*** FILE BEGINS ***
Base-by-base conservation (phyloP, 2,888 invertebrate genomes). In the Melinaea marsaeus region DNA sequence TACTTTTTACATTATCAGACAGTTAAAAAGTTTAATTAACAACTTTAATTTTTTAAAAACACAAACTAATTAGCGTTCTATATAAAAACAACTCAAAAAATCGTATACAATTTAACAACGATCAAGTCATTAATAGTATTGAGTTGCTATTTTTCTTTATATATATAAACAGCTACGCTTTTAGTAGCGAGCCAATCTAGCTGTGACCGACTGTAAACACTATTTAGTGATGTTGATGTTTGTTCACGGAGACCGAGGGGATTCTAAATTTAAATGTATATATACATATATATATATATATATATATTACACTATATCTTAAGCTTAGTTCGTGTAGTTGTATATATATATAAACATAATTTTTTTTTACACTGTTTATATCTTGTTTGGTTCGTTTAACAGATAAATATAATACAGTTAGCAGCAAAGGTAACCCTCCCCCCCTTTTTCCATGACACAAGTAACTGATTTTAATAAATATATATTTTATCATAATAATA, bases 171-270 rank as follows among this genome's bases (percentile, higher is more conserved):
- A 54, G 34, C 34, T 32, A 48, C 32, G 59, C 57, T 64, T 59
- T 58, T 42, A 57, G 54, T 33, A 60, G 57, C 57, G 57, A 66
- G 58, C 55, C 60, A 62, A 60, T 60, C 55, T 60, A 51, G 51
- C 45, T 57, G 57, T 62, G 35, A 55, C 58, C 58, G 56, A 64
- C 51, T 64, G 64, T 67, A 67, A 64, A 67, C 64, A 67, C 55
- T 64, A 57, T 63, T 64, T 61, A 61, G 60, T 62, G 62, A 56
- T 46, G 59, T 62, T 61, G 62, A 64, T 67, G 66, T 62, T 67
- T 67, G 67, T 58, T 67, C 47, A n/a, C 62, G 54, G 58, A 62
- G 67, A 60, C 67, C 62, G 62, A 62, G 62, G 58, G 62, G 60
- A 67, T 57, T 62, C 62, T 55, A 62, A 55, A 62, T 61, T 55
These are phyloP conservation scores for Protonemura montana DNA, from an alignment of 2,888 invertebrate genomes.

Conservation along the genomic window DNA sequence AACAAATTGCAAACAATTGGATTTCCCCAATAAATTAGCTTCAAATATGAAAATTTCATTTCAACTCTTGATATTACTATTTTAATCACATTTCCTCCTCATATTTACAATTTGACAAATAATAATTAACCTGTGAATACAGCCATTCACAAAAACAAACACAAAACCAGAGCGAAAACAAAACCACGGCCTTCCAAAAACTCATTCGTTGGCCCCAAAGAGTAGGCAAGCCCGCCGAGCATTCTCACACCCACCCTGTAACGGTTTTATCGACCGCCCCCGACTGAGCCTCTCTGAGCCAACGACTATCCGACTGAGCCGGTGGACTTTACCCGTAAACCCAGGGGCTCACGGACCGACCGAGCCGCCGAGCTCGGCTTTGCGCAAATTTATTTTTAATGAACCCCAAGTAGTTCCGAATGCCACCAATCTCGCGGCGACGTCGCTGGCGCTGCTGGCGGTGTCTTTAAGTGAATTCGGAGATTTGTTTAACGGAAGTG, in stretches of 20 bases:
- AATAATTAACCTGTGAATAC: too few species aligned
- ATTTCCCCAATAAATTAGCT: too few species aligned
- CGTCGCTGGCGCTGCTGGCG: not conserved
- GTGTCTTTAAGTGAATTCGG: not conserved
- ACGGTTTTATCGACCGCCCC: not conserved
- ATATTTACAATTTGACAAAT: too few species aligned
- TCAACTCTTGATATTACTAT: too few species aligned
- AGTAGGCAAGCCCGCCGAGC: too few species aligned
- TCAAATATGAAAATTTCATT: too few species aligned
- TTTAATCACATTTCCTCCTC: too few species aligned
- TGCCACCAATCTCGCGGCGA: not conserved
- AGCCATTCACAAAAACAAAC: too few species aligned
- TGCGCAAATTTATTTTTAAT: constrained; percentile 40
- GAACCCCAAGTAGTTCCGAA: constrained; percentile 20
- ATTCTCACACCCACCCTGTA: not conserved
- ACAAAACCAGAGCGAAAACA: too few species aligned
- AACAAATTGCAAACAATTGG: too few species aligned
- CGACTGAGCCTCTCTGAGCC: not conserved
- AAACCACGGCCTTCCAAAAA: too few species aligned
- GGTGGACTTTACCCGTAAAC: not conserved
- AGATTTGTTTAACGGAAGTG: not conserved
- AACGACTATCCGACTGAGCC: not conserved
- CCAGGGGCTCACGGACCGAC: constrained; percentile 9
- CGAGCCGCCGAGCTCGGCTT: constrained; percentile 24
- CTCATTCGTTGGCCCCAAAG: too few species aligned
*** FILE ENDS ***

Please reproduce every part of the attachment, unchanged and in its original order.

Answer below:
Base-by-base conservation (phyloP, 2,888 invertebrate genomes). In the Melinaea marsaeus region DNA sequence TACTTTTTACATTATCAGACAGTTAAAAAGTTTAATTAACAACTTTAATTTTTTAAAAACACAAACTAATTAGCGTTCTATATAAAAACAACTCAAAAAATCGTATACAATTTAACAACGATCAAGTCATTAATAGTATTGAGTTGCTATTTTTCTTTATATATATAAACAGCTACGCTTTTAGTAGCGAGCCAATCTAGCTGTGACCGACTGTAAACACTATTTAGTGATGTTGATGTTTGTTCACGGAGACCGAGGGGATTCTAAATTTAAATGTATATATACATATATATATATATATATATATTACACTATATCTTAAGCTTAGTTCGTGTAGTTGTATATATATATAAACATAATTTTTTTTTACACTGTTTATATCTTGTTTGGTTCGTTTAACAGATAAATATAATACAGTTAGCAGCAAAGGTAACCCTCCCCCCCTTTTTCCATGACACAAGTAACTGATTTTAATAAATATATATTTTATCATAATAATA, bases 171-270 rank as follows among this genome's bases (percentile, higher is more conserved):
- A 54, G 34, C 34, T 32, A 48, C 32, G 59, C 57, T 64, T 59
- T 58, T 42, A 57, G 54, T 33, A 60, G 57, C 57, G 57, A 66
- G 58, C 55, C 60, A 62, A 60, T 60, C 55, T 60, A 51, G 51
- C 45, T 57, G 57, T 62, G 35, A 55, C 58, C 58, G 56, A 64
- C 51, T 64, G 64, T 67, A 67, A 64, A 67, C 64, A 67, C 55
- T 64, A 57, T 63, T 64, T 61, A 61, G 60, T 62, G 62, A 56
- T 46, G 59, T 62, T 61, G 62, A 64, T 67, G 66, T 62, T 67
- T 67, G 67, T 58, T 67, C 47, A n/a, C 62, G 54, G 58, A 62
- G 67, A 60, C 67, C 62, G 62, A 62, G 62, G 58, G 62, G 60
- A 67, T 57, T 62, C 62, T 55, A 62, A 55, A 62, T 61, T 55
These are phyloP conservation scores for Protonemura montana DNA, from an alignment of 2,888 invertebrate genomes.

Conservation along the genomic window DNA sequence AACAAATTGCAAACAATTGGATTTCCCCAATAAATTAGCTTCAAATATGAAAATTTCATTTCAACTCTTGATATTACTATTTTAATCACATTTCCTCCTCATATTTACAATTTGACAAATAATAATTAACCTGTGAATACAGCCATTCACAAAAACAAACACAAAACCAGAGCGAAAACAAAACCACGGCCTTCCAAAAACTCATTCGTTGGCCCCAAAGAGTAGGCAAGCCCGCCGAGCATTCTCACACCCACCCTGTAACGGTTTTATCGACCGCCCCCGACTGAGCCTCTCTGAGCCAACGACTATCCGACTGAGCCGGTGGACTTTACCCGTAAACCCAGGGGCTCACGGACCGACCGAGCCGCCGAGCTCGGCTTTGCGCAAATTTATTTTTAATGAACCCCAAGTAGTTCCGAATGCCACCAATCTCGCGGCGACGTCGCTGGCGCTGCTGGCGGTGTCTTTAAGTGAATTCGGAGATTTGTTTAACGGAAGTG, in stretches of 20 bases:
- AATAATTAACCTGTGAATAC: too few species aligned
- ATTTCCCCAATAAATTAGCT: too few species aligned
- CGTCGCTGGCGCTGCTGGCG: not conserved
- GTGTCTTTAAGTGAATTCGG: not conserved
- ACGGTTTTATCGACCGCCCC: not conserved
- ATATTTACAATTTGACAAAT: too few species aligned
- TCAACTCTTGATATTACTAT: too few species aligned
- AGTAGGCAAGCCCGCCGAGC: too few species aligned
- TCAAATATGAAAATTTCATT: too few species aligned
- TTTAATCACATTTCCTCCTC: too few species aligned
- TGCCACCAATCTCGCGGCGA: not conserved
- AGCCATTCACAAAAACAAAC: too few species aligned
- TGCGCAAATTTATTTTTAAT: constrained; percentile 40
- GAACCCCAAGTAGTTCCGAA: constrained; percentile 20
- ATTCTCACACCCACCCTGTA: not conserved
- ACAAAACCAGAGCGAAAACA: too few species aligned
- AACAAATTGCAAACAATTGG: too few species aligned
- CGACTGAGCCTCTCTGAGCC: not conserved
- AAACCACGGCCTTCCAAAAA: too few species aligned
- GGTGGACTTTACCCGTAAAC: not conserved
- AGATTTGTTTAACGGAAGTG: not conserved
- AACGACTATCCGACTGAGCC: not conserved
- CCAGGGGCTCACGGACCGAC: constrained; percentile 9
- CGAGCCGCCGAGCTCGGCTT: constrained; percentile 24
- CTCATTCGTTGGCCCCAAAG: too few species aligned